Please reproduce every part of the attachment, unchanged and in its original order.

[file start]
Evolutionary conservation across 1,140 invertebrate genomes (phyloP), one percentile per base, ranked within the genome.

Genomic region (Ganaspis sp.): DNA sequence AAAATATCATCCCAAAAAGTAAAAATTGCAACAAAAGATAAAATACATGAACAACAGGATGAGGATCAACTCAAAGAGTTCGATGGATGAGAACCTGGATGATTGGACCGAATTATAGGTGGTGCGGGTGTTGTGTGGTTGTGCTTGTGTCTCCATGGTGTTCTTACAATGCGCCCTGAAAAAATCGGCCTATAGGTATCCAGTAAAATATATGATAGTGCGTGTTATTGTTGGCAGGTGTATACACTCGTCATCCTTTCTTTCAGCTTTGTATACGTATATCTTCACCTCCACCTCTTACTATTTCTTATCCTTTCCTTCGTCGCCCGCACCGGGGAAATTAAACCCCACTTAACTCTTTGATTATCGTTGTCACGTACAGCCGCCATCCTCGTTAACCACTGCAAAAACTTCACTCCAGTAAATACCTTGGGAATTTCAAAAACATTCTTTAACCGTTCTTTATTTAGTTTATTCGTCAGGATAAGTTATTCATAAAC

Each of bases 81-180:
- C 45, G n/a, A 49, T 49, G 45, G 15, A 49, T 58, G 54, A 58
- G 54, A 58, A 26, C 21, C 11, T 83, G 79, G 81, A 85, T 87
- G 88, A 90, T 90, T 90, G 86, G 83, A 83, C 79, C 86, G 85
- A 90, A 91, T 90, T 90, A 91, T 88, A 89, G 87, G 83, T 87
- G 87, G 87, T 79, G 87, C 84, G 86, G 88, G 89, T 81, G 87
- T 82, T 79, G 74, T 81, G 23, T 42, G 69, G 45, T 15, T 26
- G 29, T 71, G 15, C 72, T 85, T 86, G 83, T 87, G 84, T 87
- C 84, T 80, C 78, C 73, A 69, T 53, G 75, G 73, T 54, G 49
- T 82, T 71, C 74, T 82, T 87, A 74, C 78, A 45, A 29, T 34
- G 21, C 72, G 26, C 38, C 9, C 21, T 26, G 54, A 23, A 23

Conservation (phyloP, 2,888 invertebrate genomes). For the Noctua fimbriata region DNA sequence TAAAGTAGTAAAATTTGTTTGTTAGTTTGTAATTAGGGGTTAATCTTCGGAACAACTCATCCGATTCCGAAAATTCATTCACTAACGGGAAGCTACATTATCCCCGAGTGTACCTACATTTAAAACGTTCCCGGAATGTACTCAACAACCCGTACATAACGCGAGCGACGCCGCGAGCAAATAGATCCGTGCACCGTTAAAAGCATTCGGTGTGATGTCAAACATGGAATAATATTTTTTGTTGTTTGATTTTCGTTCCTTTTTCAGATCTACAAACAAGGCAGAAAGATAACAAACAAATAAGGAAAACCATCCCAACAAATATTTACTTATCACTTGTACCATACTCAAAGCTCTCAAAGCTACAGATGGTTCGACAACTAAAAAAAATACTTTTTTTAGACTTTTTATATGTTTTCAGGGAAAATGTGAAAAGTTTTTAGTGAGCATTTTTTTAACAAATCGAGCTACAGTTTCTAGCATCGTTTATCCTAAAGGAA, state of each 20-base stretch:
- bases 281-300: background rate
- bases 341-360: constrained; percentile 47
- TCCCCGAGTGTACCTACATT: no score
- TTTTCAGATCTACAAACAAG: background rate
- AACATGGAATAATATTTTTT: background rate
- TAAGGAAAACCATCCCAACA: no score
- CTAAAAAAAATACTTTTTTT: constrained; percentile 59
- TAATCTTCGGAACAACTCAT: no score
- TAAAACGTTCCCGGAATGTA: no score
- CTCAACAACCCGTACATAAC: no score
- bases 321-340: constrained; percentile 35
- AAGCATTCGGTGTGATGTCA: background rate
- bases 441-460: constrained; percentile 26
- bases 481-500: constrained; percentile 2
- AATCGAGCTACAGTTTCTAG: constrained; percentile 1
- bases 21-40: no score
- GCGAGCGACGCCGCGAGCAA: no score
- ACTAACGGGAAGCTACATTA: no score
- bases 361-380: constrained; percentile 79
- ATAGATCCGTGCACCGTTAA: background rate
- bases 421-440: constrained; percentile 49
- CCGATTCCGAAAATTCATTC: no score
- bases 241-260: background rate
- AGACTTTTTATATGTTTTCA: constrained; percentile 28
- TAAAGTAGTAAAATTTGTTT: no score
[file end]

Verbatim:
Evolutionary conservation across 1,140 invertebrate genomes (phyloP), one percentile per base, ranked within the genome.

Genomic region (Ganaspis sp.): DNA sequence AAAATATCATCCCAAAAAGTAAAAATTGCAACAAAAGATAAAATACATGAACAACAGGATGAGGATCAACTCAAAGAGTTCGATGGATGAGAACCTGGATGATTGGACCGAATTATAGGTGGTGCGGGTGTTGTGTGGTTGTGCTTGTGTCTCCATGGTGTTCTTACAATGCGCCCTGAAAAAATCGGCCTATAGGTATCCAGTAAAATATATGATAGTGCGTGTTATTGTTGGCAGGTGTATACACTCGTCATCCTTTCTTTCAGCTTTGTATACGTATATCTTCACCTCCACCTCTTACTATTTCTTATCCTTTCCTTCGTCGCCCGCACCGGGGAAATTAAACCCCACTTAACTCTTTGATTATCGTTGTCACGTACAGCCGCCATCCTCGTTAACCACTGCAAAAACTTCACTCCAGTAAATACCTTGGGAATTTCAAAAACATTCTTTAACCGTTCTTTATTTAGTTTATTCGTCAGGATAAGTTATTCATAAAC

Each of bases 81-180:
- C 45, G n/a, A 49, T 49, G 45, G 15, A 49, T 58, G 54, A 58
- G 54, A 58, A 26, C 21, C 11, T 83, G 79, G 81, A 85, T 87
- G 88, A 90, T 90, T 90, G 86, G 83, A 83, C 79, C 86, G 85
- A 90, A 91, T 90, T 90, A 91, T 88, A 89, G 87, G 83, T 87
- G 87, G 87, T 79, G 87, C 84, G 86, G 88, G 89, T 81, G 87
- T 82, T 79, G 74, T 81, G 23, T 42, G 69, G 45, T 15, T 26
- G 29, T 71, G 15, C 72, T 85, T 86, G 83, T 87, G 84, T 87
- C 84, T 80, C 78, C 73, A 69, T 53, G 75, G 73, T 54, G 49
- T 82, T 71, C 74, T 82, T 87, A 74, C 78, A 45, A 29, T 34
- G 21, C 72, G 26, C 38, C 9, C 21, T 26, G 54, A 23, A 23

Conservation (phyloP, 2,888 invertebrate genomes). For the Noctua fimbriata region DNA sequence TAAAGTAGTAAAATTTGTTTGTTAGTTTGTAATTAGGGGTTAATCTTCGGAACAACTCATCCGATTCCGAAAATTCATTCACTAACGGGAAGCTACATTATCCCCGAGTGTACCTACATTTAAAACGTTCCCGGAATGTACTCAACAACCCGTACATAACGCGAGCGACGCCGCGAGCAAATAGATCCGTGCACCGTTAAAAGCATTCGGTGTGATGTCAAACATGGAATAATATTTTTTGTTGTTTGATTTTCGTTCCTTTTTCAGATCTACAAACAAGGCAGAAAGATAACAAACAAATAAGGAAAACCATCCCAACAAATATTTACTTATCACTTGTACCATACTCAAAGCTCTCAAAGCTACAGATGGTTCGACAACTAAAAAAAATACTTTTTTTAGACTTTTTATATGTTTTCAGGGAAAATGTGAAAAGTTTTTAGTGAGCATTTTTTTAACAAATCGAGCTACAGTTTCTAGCATCGTTTATCCTAAAGGAA, state of each 20-base stretch:
- bases 281-300: background rate
- bases 341-360: constrained; percentile 47
- TCCCCGAGTGTACCTACATT: no score
- TTTTCAGATCTACAAACAAG: background rate
- AACATGGAATAATATTTTTT: background rate
- TAAGGAAAACCATCCCAACA: no score
- CTAAAAAAAATACTTTTTTT: constrained; percentile 59
- TAATCTTCGGAACAACTCAT: no score
- TAAAACGTTCCCGGAATGTA: no score
- CTCAACAACCCGTACATAAC: no score
- bases 321-340: constrained; percentile 35
- AAGCATTCGGTGTGATGTCA: background rate
- bases 441-460: constrained; percentile 26
- bases 481-500: constrained; percentile 2
- AATCGAGCTACAGTTTCTAG: constrained; percentile 1
- bases 21-40: no score
- GCGAGCGACGCCGCGAGCAA: no score
- ACTAACGGGAAGCTACATTA: no score
- bases 361-380: constrained; percentile 79
- ATAGATCCGTGCACCGTTAA: background rate
- bases 421-440: constrained; percentile 49
- CCGATTCCGAAAATTCATTC: no score
- bases 241-260: background rate
- AGACTTTTTATATGTTTTCA: constrained; percentile 28
- TAAAGTAGTAAAATTTGTTT: no score